For years now, there has been a growing interest towards ASMR, a new phenomenon which has emerged from web 2.0 and which has formed a large online community. ASMR is the acronym for Autonomous Sensory Meridian Response and was a term coined in 2010 by Jennifer Allen. Popular on YouTube, there are different kinds of audio-visual videos with millions of views created by various ASMR artists (also referred to as ASMRtists) and designed mainly for relaxation as well as other purposes. From the very beginning and up till now, there is a controversial debate going on around ASMR videos because people outside the ASMR community who watch and do not understand the purposes of these videos usually base themselves on the society’s stereotypical image on ASMR and immediately assume that the content is sexual and relatedto a kind of sexual fetish which the ASMR community denied. Therefore, this paper will argue that the ASMR community is challenging society’s misconception on ASMR videos because some ASMR videos provide a ‘digital spa’ experience instead of a sexual experience and are shared online by the ASMR community through various web 2.0 tools to show their real purpose thus breaking down the sexual stereotypes. Moreover, some ASMR videos are designed to improve the mental health of some people among the ASMR community rather than being a sexual stimulus and are at the same time contributing in building up a strong and supportive community. Finally, rather than stimulating sexual arousal, ASMR role-play videos bring back the viewer’s first ASMR experience from his childhood which encourage him to fully embrace his identity as a member of the ASMR community.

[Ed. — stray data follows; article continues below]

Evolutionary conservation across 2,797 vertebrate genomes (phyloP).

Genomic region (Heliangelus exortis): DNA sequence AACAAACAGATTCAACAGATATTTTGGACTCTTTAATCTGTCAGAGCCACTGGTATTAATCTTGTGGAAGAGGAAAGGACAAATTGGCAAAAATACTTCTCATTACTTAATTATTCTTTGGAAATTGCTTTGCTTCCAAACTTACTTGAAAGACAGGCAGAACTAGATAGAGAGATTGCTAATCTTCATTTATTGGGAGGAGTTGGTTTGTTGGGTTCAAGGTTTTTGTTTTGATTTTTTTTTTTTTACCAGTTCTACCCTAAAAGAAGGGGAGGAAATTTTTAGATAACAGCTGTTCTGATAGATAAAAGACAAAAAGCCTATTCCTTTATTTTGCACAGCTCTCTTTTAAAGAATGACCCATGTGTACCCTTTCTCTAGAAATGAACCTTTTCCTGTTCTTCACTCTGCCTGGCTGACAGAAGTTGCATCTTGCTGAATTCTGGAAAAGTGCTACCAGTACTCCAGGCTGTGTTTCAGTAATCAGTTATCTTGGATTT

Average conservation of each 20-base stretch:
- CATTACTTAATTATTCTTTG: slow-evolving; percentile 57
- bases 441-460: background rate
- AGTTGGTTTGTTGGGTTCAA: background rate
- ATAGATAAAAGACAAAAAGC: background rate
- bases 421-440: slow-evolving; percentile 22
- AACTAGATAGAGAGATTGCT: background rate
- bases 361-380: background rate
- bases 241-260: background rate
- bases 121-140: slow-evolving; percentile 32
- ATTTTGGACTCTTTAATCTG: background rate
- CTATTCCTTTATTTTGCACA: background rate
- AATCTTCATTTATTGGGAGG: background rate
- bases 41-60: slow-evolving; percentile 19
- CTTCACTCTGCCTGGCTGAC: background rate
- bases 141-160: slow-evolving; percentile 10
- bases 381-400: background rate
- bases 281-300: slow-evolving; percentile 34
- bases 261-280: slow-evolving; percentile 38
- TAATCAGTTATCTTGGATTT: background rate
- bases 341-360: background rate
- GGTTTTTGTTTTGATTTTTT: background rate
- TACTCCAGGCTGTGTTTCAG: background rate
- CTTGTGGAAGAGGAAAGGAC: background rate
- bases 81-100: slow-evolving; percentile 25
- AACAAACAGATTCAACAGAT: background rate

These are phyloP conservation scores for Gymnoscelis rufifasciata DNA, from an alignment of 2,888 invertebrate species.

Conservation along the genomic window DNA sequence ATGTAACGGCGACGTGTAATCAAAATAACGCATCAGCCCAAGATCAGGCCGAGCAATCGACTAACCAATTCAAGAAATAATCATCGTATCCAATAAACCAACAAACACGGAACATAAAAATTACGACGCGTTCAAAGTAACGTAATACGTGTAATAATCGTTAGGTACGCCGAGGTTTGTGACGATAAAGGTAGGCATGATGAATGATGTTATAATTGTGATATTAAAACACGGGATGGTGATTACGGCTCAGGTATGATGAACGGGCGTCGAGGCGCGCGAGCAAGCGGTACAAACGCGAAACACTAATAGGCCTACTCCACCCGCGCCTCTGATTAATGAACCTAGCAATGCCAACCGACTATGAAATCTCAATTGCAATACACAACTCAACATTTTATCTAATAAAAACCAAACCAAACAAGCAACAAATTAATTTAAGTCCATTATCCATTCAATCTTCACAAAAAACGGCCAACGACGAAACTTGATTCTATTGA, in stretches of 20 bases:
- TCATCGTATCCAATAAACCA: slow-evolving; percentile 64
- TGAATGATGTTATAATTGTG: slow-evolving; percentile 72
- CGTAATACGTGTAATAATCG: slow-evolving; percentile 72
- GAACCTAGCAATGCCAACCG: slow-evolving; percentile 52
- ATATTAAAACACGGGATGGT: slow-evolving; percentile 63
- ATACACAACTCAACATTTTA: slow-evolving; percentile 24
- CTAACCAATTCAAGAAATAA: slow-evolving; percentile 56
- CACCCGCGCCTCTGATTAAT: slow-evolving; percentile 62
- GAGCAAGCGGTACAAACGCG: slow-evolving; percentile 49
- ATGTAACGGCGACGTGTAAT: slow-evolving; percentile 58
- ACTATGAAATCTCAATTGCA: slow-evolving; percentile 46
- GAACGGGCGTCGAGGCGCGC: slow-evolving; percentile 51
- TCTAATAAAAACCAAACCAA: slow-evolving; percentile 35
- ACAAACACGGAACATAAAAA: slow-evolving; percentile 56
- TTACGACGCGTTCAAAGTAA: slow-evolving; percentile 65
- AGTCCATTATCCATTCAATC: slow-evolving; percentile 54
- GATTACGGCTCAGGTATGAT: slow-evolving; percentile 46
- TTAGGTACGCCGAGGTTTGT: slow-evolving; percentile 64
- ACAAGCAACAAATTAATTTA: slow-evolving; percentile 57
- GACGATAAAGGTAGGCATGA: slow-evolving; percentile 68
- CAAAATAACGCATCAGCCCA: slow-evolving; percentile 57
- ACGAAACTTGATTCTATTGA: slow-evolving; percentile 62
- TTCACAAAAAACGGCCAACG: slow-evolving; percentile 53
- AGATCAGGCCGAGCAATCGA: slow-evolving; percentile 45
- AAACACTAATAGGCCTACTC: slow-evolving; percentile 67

KEYWORDS: Web 2.0, ASMR (Autonomous Sensory Meridian Response), ASMR Community, ASMRtists, YouTube, Tingles, Sexual Stereotypes.